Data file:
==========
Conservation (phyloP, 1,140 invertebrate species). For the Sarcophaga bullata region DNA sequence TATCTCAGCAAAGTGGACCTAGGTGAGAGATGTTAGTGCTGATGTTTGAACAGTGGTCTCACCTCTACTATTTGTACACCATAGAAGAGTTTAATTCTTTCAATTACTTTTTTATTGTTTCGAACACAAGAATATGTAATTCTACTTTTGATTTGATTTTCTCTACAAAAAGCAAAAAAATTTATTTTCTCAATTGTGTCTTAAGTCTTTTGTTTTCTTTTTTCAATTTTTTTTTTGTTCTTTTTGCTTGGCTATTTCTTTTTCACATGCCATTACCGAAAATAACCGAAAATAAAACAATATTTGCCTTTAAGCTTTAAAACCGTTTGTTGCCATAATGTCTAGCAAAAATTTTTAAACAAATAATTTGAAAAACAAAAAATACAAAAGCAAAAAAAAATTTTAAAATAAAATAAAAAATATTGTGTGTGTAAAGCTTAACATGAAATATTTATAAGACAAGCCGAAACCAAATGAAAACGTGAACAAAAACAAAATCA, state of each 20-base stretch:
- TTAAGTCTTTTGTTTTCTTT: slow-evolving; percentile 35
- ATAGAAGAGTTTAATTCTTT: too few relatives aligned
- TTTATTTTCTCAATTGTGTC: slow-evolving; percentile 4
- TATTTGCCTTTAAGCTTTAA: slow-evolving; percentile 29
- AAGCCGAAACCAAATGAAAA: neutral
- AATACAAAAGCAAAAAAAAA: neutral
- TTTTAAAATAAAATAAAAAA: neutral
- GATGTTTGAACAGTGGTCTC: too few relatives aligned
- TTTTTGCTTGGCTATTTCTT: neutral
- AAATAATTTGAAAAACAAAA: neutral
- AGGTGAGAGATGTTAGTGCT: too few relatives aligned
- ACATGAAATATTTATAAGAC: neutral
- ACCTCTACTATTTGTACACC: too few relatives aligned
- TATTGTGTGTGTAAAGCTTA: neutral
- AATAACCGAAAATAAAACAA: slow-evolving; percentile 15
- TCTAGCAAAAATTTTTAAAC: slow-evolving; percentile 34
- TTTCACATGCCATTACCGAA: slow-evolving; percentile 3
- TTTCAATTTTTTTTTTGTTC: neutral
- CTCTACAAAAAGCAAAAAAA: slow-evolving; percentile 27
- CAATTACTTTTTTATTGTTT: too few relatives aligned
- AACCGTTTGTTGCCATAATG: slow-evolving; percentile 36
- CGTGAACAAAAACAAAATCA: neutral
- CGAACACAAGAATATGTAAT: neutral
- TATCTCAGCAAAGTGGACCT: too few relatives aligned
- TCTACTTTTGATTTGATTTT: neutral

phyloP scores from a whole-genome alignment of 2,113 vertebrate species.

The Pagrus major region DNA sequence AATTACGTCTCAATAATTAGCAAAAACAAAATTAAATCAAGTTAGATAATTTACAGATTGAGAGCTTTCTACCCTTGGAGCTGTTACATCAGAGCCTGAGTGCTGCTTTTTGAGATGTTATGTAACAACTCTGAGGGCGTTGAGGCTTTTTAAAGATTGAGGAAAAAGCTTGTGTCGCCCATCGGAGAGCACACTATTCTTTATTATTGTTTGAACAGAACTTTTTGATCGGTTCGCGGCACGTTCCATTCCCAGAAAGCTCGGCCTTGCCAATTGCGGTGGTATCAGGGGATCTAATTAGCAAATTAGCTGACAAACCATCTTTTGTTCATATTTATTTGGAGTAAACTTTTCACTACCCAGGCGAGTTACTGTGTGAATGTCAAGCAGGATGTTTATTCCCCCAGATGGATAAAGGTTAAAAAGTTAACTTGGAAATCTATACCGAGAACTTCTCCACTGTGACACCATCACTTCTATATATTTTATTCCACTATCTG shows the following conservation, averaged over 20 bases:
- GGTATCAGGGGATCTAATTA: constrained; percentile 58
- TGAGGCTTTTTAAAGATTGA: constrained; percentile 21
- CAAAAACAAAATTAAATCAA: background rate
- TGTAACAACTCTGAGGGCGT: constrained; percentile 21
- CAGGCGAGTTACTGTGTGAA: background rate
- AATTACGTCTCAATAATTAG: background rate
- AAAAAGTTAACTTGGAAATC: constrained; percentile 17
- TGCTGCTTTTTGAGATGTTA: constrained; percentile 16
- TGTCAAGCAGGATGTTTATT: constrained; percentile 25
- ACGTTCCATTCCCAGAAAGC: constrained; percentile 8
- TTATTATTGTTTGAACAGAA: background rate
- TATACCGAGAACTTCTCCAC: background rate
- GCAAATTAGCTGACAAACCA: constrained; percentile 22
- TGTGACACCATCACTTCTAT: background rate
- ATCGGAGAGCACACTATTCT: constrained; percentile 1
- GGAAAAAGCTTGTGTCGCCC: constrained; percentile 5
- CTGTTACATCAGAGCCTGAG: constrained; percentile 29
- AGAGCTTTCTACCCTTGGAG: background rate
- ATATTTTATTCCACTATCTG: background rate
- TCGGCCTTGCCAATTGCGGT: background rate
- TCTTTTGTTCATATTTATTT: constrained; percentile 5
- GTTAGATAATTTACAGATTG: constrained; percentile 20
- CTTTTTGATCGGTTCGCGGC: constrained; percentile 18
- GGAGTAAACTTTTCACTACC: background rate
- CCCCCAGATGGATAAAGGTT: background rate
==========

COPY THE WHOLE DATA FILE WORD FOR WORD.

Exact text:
Conservation (phyloP, 1,140 invertebrate species). For the Sarcophaga bullata region DNA sequence TATCTCAGCAAAGTGGACCTAGGTGAGAGATGTTAGTGCTGATGTTTGAACAGTGGTCTCACCTCTACTATTTGTACACCATAGAAGAGTTTAATTCTTTCAATTACTTTTTTATTGTTTCGAACACAAGAATATGTAATTCTACTTTTGATTTGATTTTCTCTACAAAAAGCAAAAAAATTTATTTTCTCAATTGTGTCTTAAGTCTTTTGTTTTCTTTTTTCAATTTTTTTTTTGTTCTTTTTGCTTGGCTATTTCTTTTTCACATGCCATTACCGAAAATAACCGAAAATAAAACAATATTTGCCTTTAAGCTTTAAAACCGTTTGTTGCCATAATGTCTAGCAAAAATTTTTAAACAAATAATTTGAAAAACAAAAAATACAAAAGCAAAAAAAAATTTTAAAATAAAATAAAAAATATTGTGTGTGTAAAGCTTAACATGAAATATTTATAAGACAAGCCGAAACCAAATGAAAACGTGAACAAAAACAAAATCA, state of each 20-base stretch:
- TTAAGTCTTTTGTTTTCTTT: slow-evolving; percentile 35
- ATAGAAGAGTTTAATTCTTT: too few relatives aligned
- TTTATTTTCTCAATTGTGTC: slow-evolving; percentile 4
- TATTTGCCTTTAAGCTTTAA: slow-evolving; percentile 29
- AAGCCGAAACCAAATGAAAA: neutral
- AATACAAAAGCAAAAAAAAA: neutral
- TTTTAAAATAAAATAAAAAA: neutral
- GATGTTTGAACAGTGGTCTC: too few relatives aligned
- TTTTTGCTTGGCTATTTCTT: neutral
- AAATAATTTGAAAAACAAAA: neutral
- AGGTGAGAGATGTTAGTGCT: too few relatives aligned
- ACATGAAATATTTATAAGAC: neutral
- ACCTCTACTATTTGTACACC: too few relatives aligned
- TATTGTGTGTGTAAAGCTTA: neutral
- AATAACCGAAAATAAAACAA: slow-evolving; percentile 15
- TCTAGCAAAAATTTTTAAAC: slow-evolving; percentile 34
- TTTCACATGCCATTACCGAA: slow-evolving; percentile 3
- TTTCAATTTTTTTTTTGTTC: neutral
- CTCTACAAAAAGCAAAAAAA: slow-evolving; percentile 27
- CAATTACTTTTTTATTGTTT: too few relatives aligned
- AACCGTTTGTTGCCATAATG: slow-evolving; percentile 36
- CGTGAACAAAAACAAAATCA: neutral
- CGAACACAAGAATATGTAAT: neutral
- TATCTCAGCAAAGTGGACCT: too few relatives aligned
- TCTACTTTTGATTTGATTTT: neutral

phyloP scores from a whole-genome alignment of 2,113 vertebrate species.

The Pagrus major region DNA sequence AATTACGTCTCAATAATTAGCAAAAACAAAATTAAATCAAGTTAGATAATTTACAGATTGAGAGCTTTCTACCCTTGGAGCTGTTACATCAGAGCCTGAGTGCTGCTTTTTGAGATGTTATGTAACAACTCTGAGGGCGTTGAGGCTTTTTAAAGATTGAGGAAAAAGCTTGTGTCGCCCATCGGAGAGCACACTATTCTTTATTATTGTTTGAACAGAACTTTTTGATCGGTTCGCGGCACGTTCCATTCCCAGAAAGCTCGGCCTTGCCAATTGCGGTGGTATCAGGGGATCTAATTAGCAAATTAGCTGACAAACCATCTTTTGTTCATATTTATTTGGAGTAAACTTTTCACTACCCAGGCGAGTTACTGTGTGAATGTCAAGCAGGATGTTTATTCCCCCAGATGGATAAAGGTTAAAAAGTTAACTTGGAAATCTATACCGAGAACTTCTCCACTGTGACACCATCACTTCTATATATTTTATTCCACTATCTG shows the following conservation, averaged over 20 bases:
- GGTATCAGGGGATCTAATTA: constrained; percentile 58
- TGAGGCTTTTTAAAGATTGA: constrained; percentile 21
- CAAAAACAAAATTAAATCAA: background rate
- TGTAACAACTCTGAGGGCGT: constrained; percentile 21
- CAGGCGAGTTACTGTGTGAA: background rate
- AATTACGTCTCAATAATTAG: background rate
- AAAAAGTTAACTTGGAAATC: constrained; percentile 17
- TGCTGCTTTTTGAGATGTTA: constrained; percentile 16
- TGTCAAGCAGGATGTTTATT: constrained; percentile 25
- ACGTTCCATTCCCAGAAAGC: constrained; percentile 8
- TTATTATTGTTTGAACAGAA: background rate
- TATACCGAGAACTTCTCCAC: background rate
- GCAAATTAGCTGACAAACCA: constrained; percentile 22
- TGTGACACCATCACTTCTAT: background rate
- ATCGGAGAGCACACTATTCT: constrained; percentile 1
- GGAAAAAGCTTGTGTCGCCC: constrained; percentile 5
- CTGTTACATCAGAGCCTGAG: constrained; percentile 29
- AGAGCTTTCTACCCTTGGAG: background rate
- ATATTTTATTCCACTATCTG: background rate
- TCGGCCTTGCCAATTGCGGT: background rate
- TCTTTTGTTCATATTTATTT: constrained; percentile 5
- GTTAGATAATTTACAGATTG: constrained; percentile 20
- CTTTTTGATCGGTTCGCGGC: constrained; percentile 18
- GGAGTAAACTTTTCACTACC: background rate
- CCCCCAGATGGATAAAGGTT: background rate